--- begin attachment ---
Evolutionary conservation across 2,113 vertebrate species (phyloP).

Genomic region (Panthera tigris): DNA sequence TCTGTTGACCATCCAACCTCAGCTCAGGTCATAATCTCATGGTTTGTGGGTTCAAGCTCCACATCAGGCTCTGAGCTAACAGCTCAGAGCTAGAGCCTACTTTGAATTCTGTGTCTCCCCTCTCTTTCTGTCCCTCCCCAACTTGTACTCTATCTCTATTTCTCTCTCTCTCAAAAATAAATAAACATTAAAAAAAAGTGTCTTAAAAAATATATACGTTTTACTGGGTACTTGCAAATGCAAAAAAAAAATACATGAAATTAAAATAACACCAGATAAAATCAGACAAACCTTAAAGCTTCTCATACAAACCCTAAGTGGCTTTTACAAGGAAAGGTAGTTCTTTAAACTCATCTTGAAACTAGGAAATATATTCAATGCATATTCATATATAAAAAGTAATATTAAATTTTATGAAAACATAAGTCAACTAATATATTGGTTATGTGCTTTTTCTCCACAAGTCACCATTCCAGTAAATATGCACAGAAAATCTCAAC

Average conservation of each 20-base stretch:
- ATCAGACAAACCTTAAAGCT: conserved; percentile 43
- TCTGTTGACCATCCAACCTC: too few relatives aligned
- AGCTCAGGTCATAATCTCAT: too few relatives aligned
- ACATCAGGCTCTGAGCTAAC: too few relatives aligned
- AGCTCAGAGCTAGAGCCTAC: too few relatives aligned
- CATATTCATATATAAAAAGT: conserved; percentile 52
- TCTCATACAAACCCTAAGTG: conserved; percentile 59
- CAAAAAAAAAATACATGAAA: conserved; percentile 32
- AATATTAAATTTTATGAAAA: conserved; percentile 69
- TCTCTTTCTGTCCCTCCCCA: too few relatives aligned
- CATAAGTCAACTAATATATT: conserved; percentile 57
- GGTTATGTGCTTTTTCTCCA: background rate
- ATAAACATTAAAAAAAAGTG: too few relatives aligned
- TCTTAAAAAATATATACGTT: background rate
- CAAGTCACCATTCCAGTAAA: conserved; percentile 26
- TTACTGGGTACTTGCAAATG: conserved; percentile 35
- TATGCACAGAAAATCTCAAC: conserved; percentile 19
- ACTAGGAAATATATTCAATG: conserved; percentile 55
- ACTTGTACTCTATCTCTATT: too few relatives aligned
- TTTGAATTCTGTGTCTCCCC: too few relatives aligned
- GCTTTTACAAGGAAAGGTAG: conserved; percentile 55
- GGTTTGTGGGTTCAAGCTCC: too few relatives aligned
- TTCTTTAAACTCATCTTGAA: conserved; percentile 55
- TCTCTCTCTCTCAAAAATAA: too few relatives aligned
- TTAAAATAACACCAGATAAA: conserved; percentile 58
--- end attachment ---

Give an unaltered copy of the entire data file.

Evolutionary conservation across 2,113 vertebrate species (phyloP).

Genomic region (Panthera tigris): DNA sequence TCTGTTGACCATCCAACCTCAGCTCAGGTCATAATCTCATGGTTTGTGGGTTCAAGCTCCACATCAGGCTCTGAGCTAACAGCTCAGAGCTAGAGCCTACTTTGAATTCTGTGTCTCCCCTCTCTTTCTGTCCCTCCCCAACTTGTACTCTATCTCTATTTCTCTCTCTCTCAAAAATAAATAAACATTAAAAAAAAGTGTCTTAAAAAATATATACGTTTTACTGGGTACTTGCAAATGCAAAAAAAAAATACATGAAATTAAAATAACACCAGATAAAATCAGACAAACCTTAAAGCTTCTCATACAAACCCTAAGTGGCTTTTACAAGGAAAGGTAGTTCTTTAAACTCATCTTGAAACTAGGAAATATATTCAATGCATATTCATATATAAAAAGTAATATTAAATTTTATGAAAACATAAGTCAACTAATATATTGGTTATGTGCTTTTTCTCCACAAGTCACCATTCCAGTAAATATGCACAGAAAATCTCAAC

Average conservation of each 20-base stretch:
- ATCAGACAAACCTTAAAGCT: conserved; percentile 43
- TCTGTTGACCATCCAACCTC: too few relatives aligned
- AGCTCAGGTCATAATCTCAT: too few relatives aligned
- ACATCAGGCTCTGAGCTAAC: too few relatives aligned
- AGCTCAGAGCTAGAGCCTAC: too few relatives aligned
- CATATTCATATATAAAAAGT: conserved; percentile 52
- TCTCATACAAACCCTAAGTG: conserved; percentile 59
- CAAAAAAAAAATACATGAAA: conserved; percentile 32
- AATATTAAATTTTATGAAAA: conserved; percentile 69
- TCTCTTTCTGTCCCTCCCCA: too few relatives aligned
- CATAAGTCAACTAATATATT: conserved; percentile 57
- GGTTATGTGCTTTTTCTCCA: background rate
- ATAAACATTAAAAAAAAGTG: too few relatives aligned
- TCTTAAAAAATATATACGTT: background rate
- CAAGTCACCATTCCAGTAAA: conserved; percentile 26
- TTACTGGGTACTTGCAAATG: conserved; percentile 35
- TATGCACAGAAAATCTCAAC: conserved; percentile 19
- ACTAGGAAATATATTCAATG: conserved; percentile 55
- ACTTGTACTCTATCTCTATT: too few relatives aligned
- TTTGAATTCTGTGTCTCCCC: too few relatives aligned
- GCTTTTACAAGGAAAGGTAG: conserved; percentile 55
- GGTTTGTGGGTTCAAGCTCC: too few relatives aligned
- TTCTTTAAACTCATCTTGAA: conserved; percentile 55
- TCTCTCTCTCTCAAAAATAA: too few relatives aligned
- TTAAAATAACACCAGATAAA: conserved; percentile 58